The questions in the (download available above) resource range from understanding expectations to identifying possible issues that the team needs to address. It includes some questions which may help with understanding possible issues that could pose an obstacle to team success. Some of the questions are also specifically there to help team session participants envisage themselves being a positive contributor to the success of the session.
I do not suggest that all of the questions would be relevant to every session that you would plan, as the facilitator. Instead, I suggest that you use the ones that make the most sense for the session you are working on and feel free to add additional questions as needed in order to improve your understanding in the relevant areas that the session needs to cover.
Finally, it is important to realize that just the fact that you are asking questions and providing interviewees an opportunity to discuss their thoughts and impressions is in itself already a change management intervention. You are setting the scene for the session and helping to shape participation before the session. This could greatly enhance group dynamics and ensure the success of the planned session.
Being asked to facilitate a group of people to accomplish structured outcomes to a meeting or all-day session can be daunting if it is your first time.. This is especially true when there are strong opposing views within the group. I used to facilitate many sessions for a large global company and worked with a few colleagues who did similar work in other regions. The resource I am sharing contains tips received from my colleagues when I got started as a facilitator years ago. In turn, I have made it available to other new facilitators that I have encountered over the years. Now you can also benefit from this. (see inserts below)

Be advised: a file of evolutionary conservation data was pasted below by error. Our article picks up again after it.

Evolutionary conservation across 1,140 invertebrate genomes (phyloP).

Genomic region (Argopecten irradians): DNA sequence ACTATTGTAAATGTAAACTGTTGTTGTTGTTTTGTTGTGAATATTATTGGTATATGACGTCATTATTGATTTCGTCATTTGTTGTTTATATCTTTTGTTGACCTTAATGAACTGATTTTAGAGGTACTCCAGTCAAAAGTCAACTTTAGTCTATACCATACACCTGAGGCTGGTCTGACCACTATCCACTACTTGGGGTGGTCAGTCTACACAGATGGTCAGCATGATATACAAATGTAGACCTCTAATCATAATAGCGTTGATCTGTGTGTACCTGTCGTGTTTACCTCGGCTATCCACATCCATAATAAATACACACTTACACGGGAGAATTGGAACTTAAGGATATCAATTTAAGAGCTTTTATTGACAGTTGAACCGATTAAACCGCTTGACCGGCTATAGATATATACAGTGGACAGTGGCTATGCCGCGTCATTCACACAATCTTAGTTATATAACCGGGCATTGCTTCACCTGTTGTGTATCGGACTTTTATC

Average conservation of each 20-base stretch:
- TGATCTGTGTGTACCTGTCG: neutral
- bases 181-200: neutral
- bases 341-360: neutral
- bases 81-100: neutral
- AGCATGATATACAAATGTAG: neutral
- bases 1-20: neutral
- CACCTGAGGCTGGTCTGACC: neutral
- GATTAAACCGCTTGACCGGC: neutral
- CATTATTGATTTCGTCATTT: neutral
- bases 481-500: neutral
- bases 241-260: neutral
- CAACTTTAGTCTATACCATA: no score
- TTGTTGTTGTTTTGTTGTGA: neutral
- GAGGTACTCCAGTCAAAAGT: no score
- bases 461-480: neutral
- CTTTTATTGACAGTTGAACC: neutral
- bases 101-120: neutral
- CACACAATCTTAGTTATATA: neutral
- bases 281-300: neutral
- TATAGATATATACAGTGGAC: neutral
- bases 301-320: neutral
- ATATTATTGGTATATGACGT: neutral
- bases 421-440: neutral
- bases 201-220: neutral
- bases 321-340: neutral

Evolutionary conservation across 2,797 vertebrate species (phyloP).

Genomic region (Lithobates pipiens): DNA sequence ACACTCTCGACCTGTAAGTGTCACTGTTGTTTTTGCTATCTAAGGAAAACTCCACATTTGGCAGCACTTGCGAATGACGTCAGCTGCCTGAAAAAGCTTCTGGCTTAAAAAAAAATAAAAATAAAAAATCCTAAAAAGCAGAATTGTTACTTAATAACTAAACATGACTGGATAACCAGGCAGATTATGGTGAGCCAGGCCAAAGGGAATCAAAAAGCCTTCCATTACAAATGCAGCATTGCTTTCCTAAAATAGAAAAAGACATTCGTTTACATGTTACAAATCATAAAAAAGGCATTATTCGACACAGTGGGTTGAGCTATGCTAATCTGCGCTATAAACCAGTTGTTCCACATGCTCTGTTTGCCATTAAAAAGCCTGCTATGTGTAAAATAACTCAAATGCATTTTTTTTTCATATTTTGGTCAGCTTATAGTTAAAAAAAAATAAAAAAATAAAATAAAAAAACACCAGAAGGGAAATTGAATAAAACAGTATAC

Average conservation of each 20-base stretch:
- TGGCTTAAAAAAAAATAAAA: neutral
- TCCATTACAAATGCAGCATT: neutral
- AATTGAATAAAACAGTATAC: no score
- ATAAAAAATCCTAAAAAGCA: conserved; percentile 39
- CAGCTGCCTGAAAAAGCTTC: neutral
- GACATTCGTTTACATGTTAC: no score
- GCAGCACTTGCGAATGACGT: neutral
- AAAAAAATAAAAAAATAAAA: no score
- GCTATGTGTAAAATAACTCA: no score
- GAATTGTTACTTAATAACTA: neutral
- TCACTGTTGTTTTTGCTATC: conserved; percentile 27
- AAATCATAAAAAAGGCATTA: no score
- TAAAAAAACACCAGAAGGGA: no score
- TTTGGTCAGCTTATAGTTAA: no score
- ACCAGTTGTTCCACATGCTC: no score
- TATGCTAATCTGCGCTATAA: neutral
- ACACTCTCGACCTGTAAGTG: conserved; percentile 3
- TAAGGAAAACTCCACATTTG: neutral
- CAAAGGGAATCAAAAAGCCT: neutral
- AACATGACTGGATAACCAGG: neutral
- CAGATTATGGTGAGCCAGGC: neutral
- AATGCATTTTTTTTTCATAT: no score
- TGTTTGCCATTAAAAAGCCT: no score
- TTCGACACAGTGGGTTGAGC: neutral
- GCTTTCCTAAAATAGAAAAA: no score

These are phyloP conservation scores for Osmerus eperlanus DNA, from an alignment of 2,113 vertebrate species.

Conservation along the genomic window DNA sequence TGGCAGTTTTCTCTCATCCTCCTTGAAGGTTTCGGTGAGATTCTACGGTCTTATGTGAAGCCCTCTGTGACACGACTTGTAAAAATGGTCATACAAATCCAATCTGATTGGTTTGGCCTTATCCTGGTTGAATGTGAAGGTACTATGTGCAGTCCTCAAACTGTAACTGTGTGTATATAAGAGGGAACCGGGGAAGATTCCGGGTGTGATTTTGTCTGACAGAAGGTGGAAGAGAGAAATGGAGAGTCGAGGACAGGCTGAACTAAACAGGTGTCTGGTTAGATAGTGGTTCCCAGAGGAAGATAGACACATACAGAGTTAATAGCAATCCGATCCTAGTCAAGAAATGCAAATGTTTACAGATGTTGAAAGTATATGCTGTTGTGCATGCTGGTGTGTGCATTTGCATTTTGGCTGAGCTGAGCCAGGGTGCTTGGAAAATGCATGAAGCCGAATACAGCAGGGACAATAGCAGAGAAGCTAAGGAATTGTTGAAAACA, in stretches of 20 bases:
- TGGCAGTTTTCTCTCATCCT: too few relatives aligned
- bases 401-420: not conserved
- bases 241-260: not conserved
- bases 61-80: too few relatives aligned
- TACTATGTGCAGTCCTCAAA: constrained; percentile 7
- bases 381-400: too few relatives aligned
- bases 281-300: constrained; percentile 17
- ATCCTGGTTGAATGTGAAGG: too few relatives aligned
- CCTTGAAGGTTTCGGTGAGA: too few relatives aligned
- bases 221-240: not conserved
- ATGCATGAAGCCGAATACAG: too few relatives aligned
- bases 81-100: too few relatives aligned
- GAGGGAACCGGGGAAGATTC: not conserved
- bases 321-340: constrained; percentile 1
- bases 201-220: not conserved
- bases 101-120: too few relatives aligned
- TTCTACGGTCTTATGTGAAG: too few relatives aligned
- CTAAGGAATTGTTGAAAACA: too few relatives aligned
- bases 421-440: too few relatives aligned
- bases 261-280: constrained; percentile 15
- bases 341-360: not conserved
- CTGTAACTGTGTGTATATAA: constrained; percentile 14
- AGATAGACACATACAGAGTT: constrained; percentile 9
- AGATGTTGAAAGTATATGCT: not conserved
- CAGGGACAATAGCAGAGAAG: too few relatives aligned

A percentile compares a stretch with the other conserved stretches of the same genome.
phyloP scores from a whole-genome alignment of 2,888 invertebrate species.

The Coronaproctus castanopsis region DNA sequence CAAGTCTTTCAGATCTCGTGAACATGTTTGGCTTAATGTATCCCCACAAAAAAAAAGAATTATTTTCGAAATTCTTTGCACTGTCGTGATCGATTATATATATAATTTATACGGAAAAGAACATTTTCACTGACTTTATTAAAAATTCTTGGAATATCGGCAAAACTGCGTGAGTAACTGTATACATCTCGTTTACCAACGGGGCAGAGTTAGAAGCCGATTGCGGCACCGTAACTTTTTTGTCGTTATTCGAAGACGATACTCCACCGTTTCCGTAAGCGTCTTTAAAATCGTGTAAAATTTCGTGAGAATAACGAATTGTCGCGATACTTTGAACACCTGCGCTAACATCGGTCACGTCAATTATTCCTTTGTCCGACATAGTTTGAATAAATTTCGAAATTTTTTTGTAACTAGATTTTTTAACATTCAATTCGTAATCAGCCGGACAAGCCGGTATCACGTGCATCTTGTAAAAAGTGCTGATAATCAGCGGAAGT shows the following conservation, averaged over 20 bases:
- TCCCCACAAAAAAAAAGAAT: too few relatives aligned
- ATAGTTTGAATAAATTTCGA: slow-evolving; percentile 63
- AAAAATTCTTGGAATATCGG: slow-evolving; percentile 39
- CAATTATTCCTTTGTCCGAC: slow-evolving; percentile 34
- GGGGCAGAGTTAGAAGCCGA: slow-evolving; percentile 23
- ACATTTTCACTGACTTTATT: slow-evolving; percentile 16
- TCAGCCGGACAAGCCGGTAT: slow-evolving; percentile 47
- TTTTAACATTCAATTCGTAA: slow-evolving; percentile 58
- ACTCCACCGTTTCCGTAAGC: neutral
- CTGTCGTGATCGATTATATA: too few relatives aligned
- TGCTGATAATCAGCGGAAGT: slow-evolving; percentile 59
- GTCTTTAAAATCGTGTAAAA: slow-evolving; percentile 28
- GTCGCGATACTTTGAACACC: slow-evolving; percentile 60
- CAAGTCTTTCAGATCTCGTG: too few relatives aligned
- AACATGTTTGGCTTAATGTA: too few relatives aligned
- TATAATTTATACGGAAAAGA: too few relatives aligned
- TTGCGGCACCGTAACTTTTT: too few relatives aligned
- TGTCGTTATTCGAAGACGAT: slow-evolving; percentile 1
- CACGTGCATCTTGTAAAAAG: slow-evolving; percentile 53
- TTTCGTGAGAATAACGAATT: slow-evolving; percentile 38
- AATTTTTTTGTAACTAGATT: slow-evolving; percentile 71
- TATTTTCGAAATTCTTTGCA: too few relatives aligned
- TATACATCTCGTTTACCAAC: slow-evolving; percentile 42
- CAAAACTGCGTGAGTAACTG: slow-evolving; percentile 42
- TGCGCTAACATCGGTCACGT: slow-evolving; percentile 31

Some assumptions made for these tips to be relevant:
As facilitator your workshop/session is part of a process. The session includes exercises designed to produce outcomes that would benefit the team. There is at least one (could be more) manager who have a vested interest in a successful outcome and who will also attend your session. These same managers are aware of the team and session process and have provided input to you in terms of their vision and needs from the process. Note: there may be more than one manager if you are facilitating a group process involving members of a client organization too and which may also be attended by the manager from the client organization.
Your role is to facilitate the agreed process and to re-agree next steps should the process somehow not be able to continue as planned or new information/changes trigger you to recognize that a change in timing/agenda should be considered.
TIPS for Facilitators:
How to stimulate participation by session participants?
Ask open-ended questions
Do a poll – where by raising hands people have to vote for one idea vs one or more other ideas
Count to 10 or more before you speak, let them bridge the silence with participation
When there is a question to you or a comment, defer it to the group – how does the group feel about this topic/question/statement?
Ask direct questions to specific participants whom you know (be sure) have experience in an area or on specific subject matters.
Summarize the points raised and ask the group to respond – agree or disagree? Correct or ..?